Read the CommentPlus summary.

10. A Democrat disgrace (Guardian)

Michael Tomasky discusses Barack Obama's health-care reform. It is stomach-churning, but because it is election year, some congressmen will sabotage the health bill to keep their seats.

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Why the Liberal Democrats by-election surge is not all it seems

The Lib Dems chalked up impressive results in Stoke and Copeland. But just how much of a fight back is it?

By the now conventional post-Brexit logic, Stoke and Copeland ought to have been uniquely inhospitable for the Lib Dems. 

The party lost its deposit in both seats in 2015, and has no representation on either council. So too were the referendum odds stacked against it: in Stoke, the so-called Brexit capital of Britain, 70 per cent of voters backed Leave last June, as did 62 per cent in Copeland. And, as Stephen has written before, the Lib Dems’ mini-revival has so far been most pronounced in affluent, Conservative-leaning areas which swung for remain. 

So what explains the modest – but impressive – surges in their vote share in yesterday’s contests? In Stoke, where they finished fifth in 2015, the party won 9.8 per cent of the vote, up 5.7 percentage points. They also more than doubled their vote share in Copeland, where they beat Ukip for third with 7.3 per cent share of the vote.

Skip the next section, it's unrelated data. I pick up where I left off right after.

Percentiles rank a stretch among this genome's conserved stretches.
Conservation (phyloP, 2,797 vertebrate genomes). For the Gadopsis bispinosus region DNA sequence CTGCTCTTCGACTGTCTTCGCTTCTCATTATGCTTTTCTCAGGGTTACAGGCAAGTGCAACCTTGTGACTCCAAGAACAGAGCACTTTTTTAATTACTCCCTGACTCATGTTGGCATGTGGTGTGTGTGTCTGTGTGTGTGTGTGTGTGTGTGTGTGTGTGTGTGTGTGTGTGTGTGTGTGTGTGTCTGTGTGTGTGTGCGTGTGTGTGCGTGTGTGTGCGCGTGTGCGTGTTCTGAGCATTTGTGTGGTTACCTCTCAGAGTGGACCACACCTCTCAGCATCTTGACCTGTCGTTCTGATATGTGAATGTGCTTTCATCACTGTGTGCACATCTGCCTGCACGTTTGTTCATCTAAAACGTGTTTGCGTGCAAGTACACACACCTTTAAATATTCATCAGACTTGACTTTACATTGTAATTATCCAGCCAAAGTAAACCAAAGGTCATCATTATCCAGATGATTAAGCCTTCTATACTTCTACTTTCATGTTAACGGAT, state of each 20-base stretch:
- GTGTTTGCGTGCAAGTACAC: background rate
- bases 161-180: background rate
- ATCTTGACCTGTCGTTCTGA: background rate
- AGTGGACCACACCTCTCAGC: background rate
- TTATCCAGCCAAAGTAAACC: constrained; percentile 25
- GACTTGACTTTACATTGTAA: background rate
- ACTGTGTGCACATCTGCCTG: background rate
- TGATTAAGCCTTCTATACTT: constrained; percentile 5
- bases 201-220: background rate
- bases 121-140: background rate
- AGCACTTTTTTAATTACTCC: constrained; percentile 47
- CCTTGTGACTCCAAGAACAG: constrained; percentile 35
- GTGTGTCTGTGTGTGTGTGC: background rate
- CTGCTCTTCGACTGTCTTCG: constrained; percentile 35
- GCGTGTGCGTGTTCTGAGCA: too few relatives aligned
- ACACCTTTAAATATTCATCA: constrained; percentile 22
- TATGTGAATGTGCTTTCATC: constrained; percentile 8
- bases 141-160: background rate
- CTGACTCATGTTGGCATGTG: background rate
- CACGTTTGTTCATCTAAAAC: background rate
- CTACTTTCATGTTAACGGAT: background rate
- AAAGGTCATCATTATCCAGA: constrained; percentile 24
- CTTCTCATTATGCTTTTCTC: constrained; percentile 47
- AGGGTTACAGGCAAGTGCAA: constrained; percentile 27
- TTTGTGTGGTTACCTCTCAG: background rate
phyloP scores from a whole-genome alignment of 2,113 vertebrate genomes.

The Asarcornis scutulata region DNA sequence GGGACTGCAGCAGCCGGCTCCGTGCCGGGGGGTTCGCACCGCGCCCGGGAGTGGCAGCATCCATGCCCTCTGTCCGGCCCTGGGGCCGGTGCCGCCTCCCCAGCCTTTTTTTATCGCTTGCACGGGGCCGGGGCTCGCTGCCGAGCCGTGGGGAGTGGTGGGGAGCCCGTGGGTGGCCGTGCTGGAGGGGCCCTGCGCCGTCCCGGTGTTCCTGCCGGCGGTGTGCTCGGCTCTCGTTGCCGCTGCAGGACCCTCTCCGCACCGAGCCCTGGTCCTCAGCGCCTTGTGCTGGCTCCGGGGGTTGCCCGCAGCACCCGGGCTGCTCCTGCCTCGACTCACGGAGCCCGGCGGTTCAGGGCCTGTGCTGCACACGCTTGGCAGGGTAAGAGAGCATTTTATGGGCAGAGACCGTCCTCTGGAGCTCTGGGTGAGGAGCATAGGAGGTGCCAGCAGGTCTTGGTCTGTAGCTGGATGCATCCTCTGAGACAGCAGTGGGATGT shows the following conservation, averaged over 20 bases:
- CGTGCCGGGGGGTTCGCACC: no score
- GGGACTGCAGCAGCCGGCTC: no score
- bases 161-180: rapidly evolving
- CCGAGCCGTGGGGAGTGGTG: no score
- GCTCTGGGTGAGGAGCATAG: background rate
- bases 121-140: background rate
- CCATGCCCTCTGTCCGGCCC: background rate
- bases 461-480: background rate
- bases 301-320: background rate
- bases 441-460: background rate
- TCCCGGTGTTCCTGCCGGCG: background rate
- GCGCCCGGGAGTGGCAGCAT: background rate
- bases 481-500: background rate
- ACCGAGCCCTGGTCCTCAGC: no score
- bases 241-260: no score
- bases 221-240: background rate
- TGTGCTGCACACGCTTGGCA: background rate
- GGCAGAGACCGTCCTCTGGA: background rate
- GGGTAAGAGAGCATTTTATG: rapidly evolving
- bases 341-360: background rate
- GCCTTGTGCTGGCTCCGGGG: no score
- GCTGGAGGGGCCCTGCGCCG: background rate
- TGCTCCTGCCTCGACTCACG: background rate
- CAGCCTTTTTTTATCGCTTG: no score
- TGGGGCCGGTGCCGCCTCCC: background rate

The Brexit explanation is a tempting and not entirely invalid one. Each seat’s not insignificant pro-EU minority was more or less ignored by most of the national media, for whom the existence of remainers in what we’re now obliged to call “left-behind Britain” is often a nuance too far. With the Prime Minister Theresa May pushing for a hard Brexit and Labour leader Jeremy Corbyn waving it through, Lib Dem leader Tim Farron has made the pro-EU narrative his own. As was the case for Charles Kennedy in the Iraq War years, this confers upon the Lib Dems a status and platform they were denied as the junior partners in coalition. 

While their stance on Europe is slowly but surely helping the Lib Dems rebuild their pre-2015 demographic core - students, graduates and middle-class professionals employed in the public sector – last night’s results, particularly in Stoke, also give them reason for mild disappointment.